"I have nowhere to go. I can only hide until they find me. And they will." He had already heard their shrieks grow louder as they approached. "But I will not return to the depths of Orthanc. The beasts thought to make a meal of me. I would rather plunge to my death from this height than return to their hands."
The Orcs were louder now - they had reached this level. "There he is!" They saw him on the balcony. As they neared, Legolas struggled to swing one leg then the other over the balustrade. Refusing to look down, he clutched the railing as best he could with one hand, his right too injured to be of use, and glared at the Orcs with all he had left in him. The Orcs, in turn, paid him no notice. They instead stared in a stupor at the walking tree before them.
"What is that?"
"You dope! It's a tree!"
"Trees don't walk!"
Then the Orc who had first grabbed him in the Pit arrived in the crowd, and he glanced at the Ent. But it was Legolas who held his interest. "There's the elf! Forget about the tree! Get hold of him!"
The Orcs turned to Legolas as one. It was time. Legolas leaned back, preparing to release himself. But suddenly the tree herder was there.
"There is no need to dash oneself on the rocks below." The Orcs hesitated as the Ent reached out a limb that ended in a cluster of smaller boughs. "Step onto my branches." Legolas stared in awe at the escape offered him.
A hand clamped around his arm. There was no more time to hesitate. Another hand. Legolas told himself it would be no different than walking onto one of the hundreds of trees he had climbed in his lifetime. Wrenching his arm free, he stepped unsteadily onto the Ent's branches, falling gratefully on what he thought to be the palm of a hand. The branches closed protectively around Legolas, lifting him high into the air. The newly freed elf looked over the limbs and watched the Orcs on the balcony shrink behind him. Was he finally safe?
"It's got our elf!"
"Ai! That's ours! Give it back!"
The Ent made a sound that seemed like a growl. "Orcs. I grow tired of Orcs, with their slashing and burning." He reached down with his free hand and scooped up two of the Orcs. But instead of hoisting them up, he tossed them into the field below. The other Orcs froze, then ran back inside. "I grow tired of Orcs," he said again.
After a moment of speechlessness, Legolas agreed weakly. "Yes, I must say, I am quite weary of Orcs myself. There was much slashing and burning."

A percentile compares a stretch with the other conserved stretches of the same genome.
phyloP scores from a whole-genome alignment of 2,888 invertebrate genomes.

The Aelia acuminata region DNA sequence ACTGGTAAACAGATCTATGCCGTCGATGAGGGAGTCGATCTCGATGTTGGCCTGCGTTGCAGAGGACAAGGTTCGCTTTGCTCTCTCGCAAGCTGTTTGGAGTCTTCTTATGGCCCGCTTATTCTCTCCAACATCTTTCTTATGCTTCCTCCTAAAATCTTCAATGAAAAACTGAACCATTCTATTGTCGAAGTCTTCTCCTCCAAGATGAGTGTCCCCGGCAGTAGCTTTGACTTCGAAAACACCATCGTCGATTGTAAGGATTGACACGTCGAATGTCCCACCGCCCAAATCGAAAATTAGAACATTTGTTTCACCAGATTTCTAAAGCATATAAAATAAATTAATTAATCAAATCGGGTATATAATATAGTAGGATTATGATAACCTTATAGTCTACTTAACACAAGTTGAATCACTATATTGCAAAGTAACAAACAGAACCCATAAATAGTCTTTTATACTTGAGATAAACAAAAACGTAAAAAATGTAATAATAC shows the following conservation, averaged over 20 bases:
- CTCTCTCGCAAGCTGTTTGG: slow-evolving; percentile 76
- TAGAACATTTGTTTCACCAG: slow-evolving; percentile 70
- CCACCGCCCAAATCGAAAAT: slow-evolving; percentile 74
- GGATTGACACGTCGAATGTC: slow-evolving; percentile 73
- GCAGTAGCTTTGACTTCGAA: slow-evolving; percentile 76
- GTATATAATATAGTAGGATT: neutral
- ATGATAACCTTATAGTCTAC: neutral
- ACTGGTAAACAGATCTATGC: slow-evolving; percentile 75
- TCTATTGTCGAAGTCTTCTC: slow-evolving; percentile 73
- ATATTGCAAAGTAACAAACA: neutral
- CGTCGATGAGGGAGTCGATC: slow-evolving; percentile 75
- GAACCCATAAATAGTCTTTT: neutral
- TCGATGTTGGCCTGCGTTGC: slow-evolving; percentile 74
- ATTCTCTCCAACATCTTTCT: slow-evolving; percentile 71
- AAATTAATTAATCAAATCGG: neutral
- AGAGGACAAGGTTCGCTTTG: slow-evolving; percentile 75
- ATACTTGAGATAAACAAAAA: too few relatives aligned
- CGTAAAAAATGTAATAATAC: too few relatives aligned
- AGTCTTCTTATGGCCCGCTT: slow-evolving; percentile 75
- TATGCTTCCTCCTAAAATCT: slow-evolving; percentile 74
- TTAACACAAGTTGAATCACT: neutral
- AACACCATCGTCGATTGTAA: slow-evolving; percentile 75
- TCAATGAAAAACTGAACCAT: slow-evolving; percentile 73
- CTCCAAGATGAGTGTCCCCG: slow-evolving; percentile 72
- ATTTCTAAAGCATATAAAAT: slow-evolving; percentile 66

"Mmmm... hoom..." The Ent began an easy stride away from the Tower, holding his hand so that Legolas could sit upon it. From his seat, Legolas could clearly see the Ent's face, especially his eyes, which were studying Legolas closely. The Ent looked him over from head to toe, and Legolas became conscious of his wretched appearance for the first time.
To draw the Ent's gaze from him, Legolas asked the first question that came to mind. "You are of the Onodrim, are you not?"
The tree herder looked closely at him, repeating slowly, "Onodrim... You must indeed be an elf. Yet you do not appear as an elf." The Ent surprised him then by continuing their conversation in Sindarin, reminding Legolas that these ancient beings were taught to speak by the Elves. "You do not look as ... bright as I remember Elves to be. It has been long since I have seen an Elf. No one but Saruman and Orcs have walked beneath the boughs of Fangorn for many rounds of the sun."
"Fangorn - you are from Fangorn Forest, then?"
Another strange noise came from the tree herder. "My young elf, and you are young, are you not? I am Fangorn, or as Men call me, Treebeard, and the forest beyond is my home." Legolas continued to stare shamelessly at the creature he had only heard of from Elves of old. "You say Saruman has left you to the Orcs. Where is Saruman now? For I would have words with him."
"He has left..." Legolas said, still distracted. He came to himself finally. "Forgive me. I am Legolas, of the land known as Greenwood the Great in ages past, and in this age of darkness known as Mirkwood."
"Greenwood the Great! A fine forest indeed. You are far from home, my friend elf."
"Indeed. As to your question, from what I have seen, Saruman is no longer in Isengard. He may have taken my friends with him, though I cannot be sure."
"There were other elves taken prisoner with you?"
"Not elves, but friends nevertheless. I know not what has befallen them. They may still be within the Tower among the Orcs."
"And to where has Saruman gone?"
"I know not. I know of his absence only from what the Orcs say."
"Hmm... I think we can see to those Orcs. Do not concern yourself with them. Now, this is no place for an elf! Especially one so maltreated. The blood you wear on the outside of you normally is on the inside, no? I will take you to my home in the forest. You can take your rest there."
"I would learn the fate of my friends first, if you please, Fangorn. I could not bear to think they remained within the Tower, still prisoners of the Orcs." How could he leave while Gimli might yet remain?
"Do you wish to return to the Tower?"
Legolas contemplated the suggestion for a long moment. He was not certain his friends remained in the Tower. To be sure meant to return to those Orcs... The Orcs had meant to eat him! He shivered. "No," he said quietly. "I do not. Nor could any save the Valar themselves bring me to do so." He bowed his head, ashamed that he would leave his friends to their fates.